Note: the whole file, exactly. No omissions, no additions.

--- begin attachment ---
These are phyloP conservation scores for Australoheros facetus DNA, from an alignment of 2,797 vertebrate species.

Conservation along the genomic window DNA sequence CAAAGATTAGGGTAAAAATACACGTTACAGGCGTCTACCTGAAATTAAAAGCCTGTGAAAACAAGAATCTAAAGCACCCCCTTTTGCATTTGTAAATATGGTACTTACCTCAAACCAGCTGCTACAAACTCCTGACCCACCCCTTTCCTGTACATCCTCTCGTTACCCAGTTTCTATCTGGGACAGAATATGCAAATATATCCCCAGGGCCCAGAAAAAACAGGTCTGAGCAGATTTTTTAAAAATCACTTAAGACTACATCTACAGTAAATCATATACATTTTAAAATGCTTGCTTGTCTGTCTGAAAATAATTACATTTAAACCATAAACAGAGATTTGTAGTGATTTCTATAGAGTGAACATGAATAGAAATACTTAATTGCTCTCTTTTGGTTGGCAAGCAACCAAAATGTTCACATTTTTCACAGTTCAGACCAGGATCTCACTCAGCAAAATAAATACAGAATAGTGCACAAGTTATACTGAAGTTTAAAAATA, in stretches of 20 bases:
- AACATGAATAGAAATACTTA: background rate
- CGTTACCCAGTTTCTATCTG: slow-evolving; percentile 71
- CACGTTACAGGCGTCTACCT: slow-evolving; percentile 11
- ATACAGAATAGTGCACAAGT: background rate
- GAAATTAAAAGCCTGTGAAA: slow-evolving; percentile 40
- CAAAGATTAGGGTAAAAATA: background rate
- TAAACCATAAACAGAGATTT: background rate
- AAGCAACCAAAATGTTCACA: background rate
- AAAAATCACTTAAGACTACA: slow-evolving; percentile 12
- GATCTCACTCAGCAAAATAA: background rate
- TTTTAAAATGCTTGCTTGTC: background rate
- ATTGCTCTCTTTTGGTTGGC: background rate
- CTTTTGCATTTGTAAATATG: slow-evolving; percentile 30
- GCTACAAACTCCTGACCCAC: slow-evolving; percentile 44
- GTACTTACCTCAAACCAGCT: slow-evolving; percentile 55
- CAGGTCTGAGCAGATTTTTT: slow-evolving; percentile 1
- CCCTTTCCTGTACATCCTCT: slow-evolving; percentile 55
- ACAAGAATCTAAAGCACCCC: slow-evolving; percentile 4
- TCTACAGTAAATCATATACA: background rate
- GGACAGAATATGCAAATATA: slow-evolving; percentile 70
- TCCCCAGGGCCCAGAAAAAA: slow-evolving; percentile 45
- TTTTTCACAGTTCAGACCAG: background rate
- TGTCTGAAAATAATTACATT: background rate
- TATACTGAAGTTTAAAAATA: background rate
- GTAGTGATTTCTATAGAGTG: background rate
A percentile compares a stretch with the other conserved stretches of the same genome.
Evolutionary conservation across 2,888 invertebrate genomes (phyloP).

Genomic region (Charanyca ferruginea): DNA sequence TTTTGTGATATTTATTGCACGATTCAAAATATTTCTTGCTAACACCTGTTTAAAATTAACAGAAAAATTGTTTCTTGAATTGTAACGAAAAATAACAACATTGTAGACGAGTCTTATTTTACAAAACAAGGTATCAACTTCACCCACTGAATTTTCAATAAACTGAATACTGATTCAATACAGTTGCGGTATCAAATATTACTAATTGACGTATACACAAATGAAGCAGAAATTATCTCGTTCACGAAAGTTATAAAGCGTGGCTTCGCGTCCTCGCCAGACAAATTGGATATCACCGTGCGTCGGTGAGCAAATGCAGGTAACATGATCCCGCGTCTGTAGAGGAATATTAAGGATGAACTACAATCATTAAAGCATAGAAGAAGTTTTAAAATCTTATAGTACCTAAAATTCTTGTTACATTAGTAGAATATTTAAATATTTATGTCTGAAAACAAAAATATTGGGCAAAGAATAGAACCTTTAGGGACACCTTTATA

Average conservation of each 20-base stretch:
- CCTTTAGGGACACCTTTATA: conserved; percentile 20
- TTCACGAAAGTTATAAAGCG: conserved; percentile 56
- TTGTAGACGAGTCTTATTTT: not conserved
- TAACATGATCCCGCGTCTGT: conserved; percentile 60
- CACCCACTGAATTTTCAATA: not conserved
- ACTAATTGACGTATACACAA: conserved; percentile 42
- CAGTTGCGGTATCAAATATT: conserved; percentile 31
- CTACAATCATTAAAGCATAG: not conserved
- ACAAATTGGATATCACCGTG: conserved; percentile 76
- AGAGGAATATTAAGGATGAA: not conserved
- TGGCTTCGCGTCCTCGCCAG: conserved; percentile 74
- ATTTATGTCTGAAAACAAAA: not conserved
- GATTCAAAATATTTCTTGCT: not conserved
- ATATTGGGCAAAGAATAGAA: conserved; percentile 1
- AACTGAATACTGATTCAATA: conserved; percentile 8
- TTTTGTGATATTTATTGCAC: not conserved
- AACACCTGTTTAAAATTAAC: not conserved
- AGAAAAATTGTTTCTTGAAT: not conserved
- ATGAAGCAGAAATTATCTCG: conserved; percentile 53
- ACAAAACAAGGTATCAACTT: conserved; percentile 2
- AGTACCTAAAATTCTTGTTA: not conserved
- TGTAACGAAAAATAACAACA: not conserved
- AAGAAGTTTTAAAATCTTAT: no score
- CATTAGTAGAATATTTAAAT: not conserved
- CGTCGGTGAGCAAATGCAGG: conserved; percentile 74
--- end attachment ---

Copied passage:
These are phyloP conservation scores for Australoheros facetus DNA, from an alignment of 2,797 vertebrate species.

Conservation along the genomic window DNA sequence CAAAGATTAGGGTAAAAATACACGTTACAGGCGTCTACCTGAAATTAAAAGCCTGTGAAAACAAGAATCTAAAGCACCCCCTTTTGCATTTGTAAATATGGTACTTACCTCAAACCAGCTGCTACAAACTCCTGACCCACCCCTTTCCTGTACATCCTCTCGTTACCCAGTTTCTATCTGGGACAGAATATGCAAATATATCCCCAGGGCCCAGAAAAAACAGGTCTGAGCAGATTTTTTAAAAATCACTTAAGACTACATCTACAGTAAATCATATACATTTTAAAATGCTTGCTTGTCTGTCTGAAAATAATTACATTTAAACCATAAACAGAGATTTGTAGTGATTTCTATAGAGTGAACATGAATAGAAATACTTAATTGCTCTCTTTTGGTTGGCAAGCAACCAAAATGTTCACATTTTTCACAGTTCAGACCAGGATCTCACTCAGCAAAATAAATACAGAATAGTGCACAAGTTATACTGAAGTTTAAAAATA, in stretches of 20 bases:
- AACATGAATAGAAATACTTA: background rate
- CGTTACCCAGTTTCTATCTG: slow-evolving; percentile 71
- CACGTTACAGGCGTCTACCT: slow-evolving; percentile 11
- ATACAGAATAGTGCACAAGT: background rate
- GAAATTAAAAGCCTGTGAAA: slow-evolving; percentile 40
- CAAAGATTAGGGTAAAAATA: background rate
- TAAACCATAAACAGAGATTT: background rate
- AAGCAACCAAAATGTTCACA: background rate
- AAAAATCACTTAAGACTACA: slow-evolving; percentile 12
- GATCTCACTCAGCAAAATAA: background rate
- TTTTAAAATGCTTGCTTGTC: background rate
- ATTGCTCTCTTTTGGTTGGC: background rate
- CTTTTGCATTTGTAAATATG: slow-evolving; percentile 30
- GCTACAAACTCCTGACCCAC: slow-evolving; percentile 44
- GTACTTACCTCAAACCAGCT: slow-evolving; percentile 55
- CAGGTCTGAGCAGATTTTTT: slow-evolving; percentile 1
- CCCTTTCCTGTACATCCTCT: slow-evolving; percentile 55
- ACAAGAATCTAAAGCACCCC: slow-evolving; percentile 4
- TCTACAGTAAATCATATACA: background rate
- GGACAGAATATGCAAATATA: slow-evolving; percentile 70
- TCCCCAGGGCCCAGAAAAAA: slow-evolving; percentile 45
- TTTTTCACAGTTCAGACCAG: background rate
- TGTCTGAAAATAATTACATT: background rate
- TATACTGAAGTTTAAAAATA: background rate
- GTAGTGATTTCTATAGAGTG: background rate
A percentile compares a stretch with the other conserved stretches of the same genome.
Evolutionary conservation across 2,888 invertebrate genomes (phyloP).

Genomic region (Charanyca ferruginea): DNA sequence TTTTGTGATATTTATTGCACGATTCAAAATATTTCTTGCTAACACCTGTTTAAAATTAACAGAAAAATTGTTTCTTGAATTGTAACGAAAAATAACAACATTGTAGACGAGTCTTATTTTACAAAACAAGGTATCAACTTCACCCACTGAATTTTCAATAAACTGAATACTGATTCAATACAGTTGCGGTATCAAATATTACTAATTGACGTATACACAAATGAAGCAGAAATTATCTCGTTCACGAAAGTTATAAAGCGTGGCTTCGCGTCCTCGCCAGACAAATTGGATATCACCGTGCGTCGGTGAGCAAATGCAGGTAACATGATCCCGCGTCTGTAGAGGAATATTAAGGATGAACTACAATCATTAAAGCATAGAAGAAGTTTTAAAATCTTATAGTACCTAAAATTCTTGTTACATTAGTAGAATATTTAAATATTTATGTCTGAAAACAAAAATATTGGGCAAAGAATAGAACCTTTAGGGACACCTTTATA

Average conservation of each 20-base stretch:
- CCTTTAGGGACACCTTTATA: conserved; percentile 20
- TTCACGAAAGTTATAAAGCG: conserved; percentile 56
- TTGTAGACGAGTCTTATTTT: not conserved
- TAACATGATCCCGCGTCTGT: conserved; percentile 60
- CACCCACTGAATTTTCAATA: not conserved
- ACTAATTGACGTATACACAA: conserved; percentile 42
- CAGTTGCGGTATCAAATATT: conserved; percentile 31
- CTACAATCATTAAAGCATAG: not conserved
- ACAAATTGGATATCACCGTG: conserved; percentile 76
- AGAGGAATATTAAGGATGAA: not conserved
- TGGCTTCGCGTCCTCGCCAG: conserved; percentile 74
- ATTTATGTCTGAAAACAAAA: not conserved
- GATTCAAAATATTTCTTGCT: not conserved
- ATATTGGGCAAAGAATAGAA: conserved; percentile 1
- AACTGAATACTGATTCAATA: conserved; percentile 8
- TTTTGTGATATTTATTGCAC: not conserved
- AACACCTGTTTAAAATTAAC: not conserved
- AGAAAAATTGTTTCTTGAAT: not conserved
- ATGAAGCAGAAATTATCTCG: conserved; percentile 53
- ACAAAACAAGGTATCAACTT: conserved; percentile 2
- AGTACCTAAAATTCTTGTTA: not conserved
- TGTAACGAAAAATAACAACA: not conserved
- AAGAAGTTTTAAAATCTTAT: no score
- CATTAGTAGAATATTTAAAT: not conserved
- CGTCGGTGAGCAAATGCAGG: conserved; percentile 74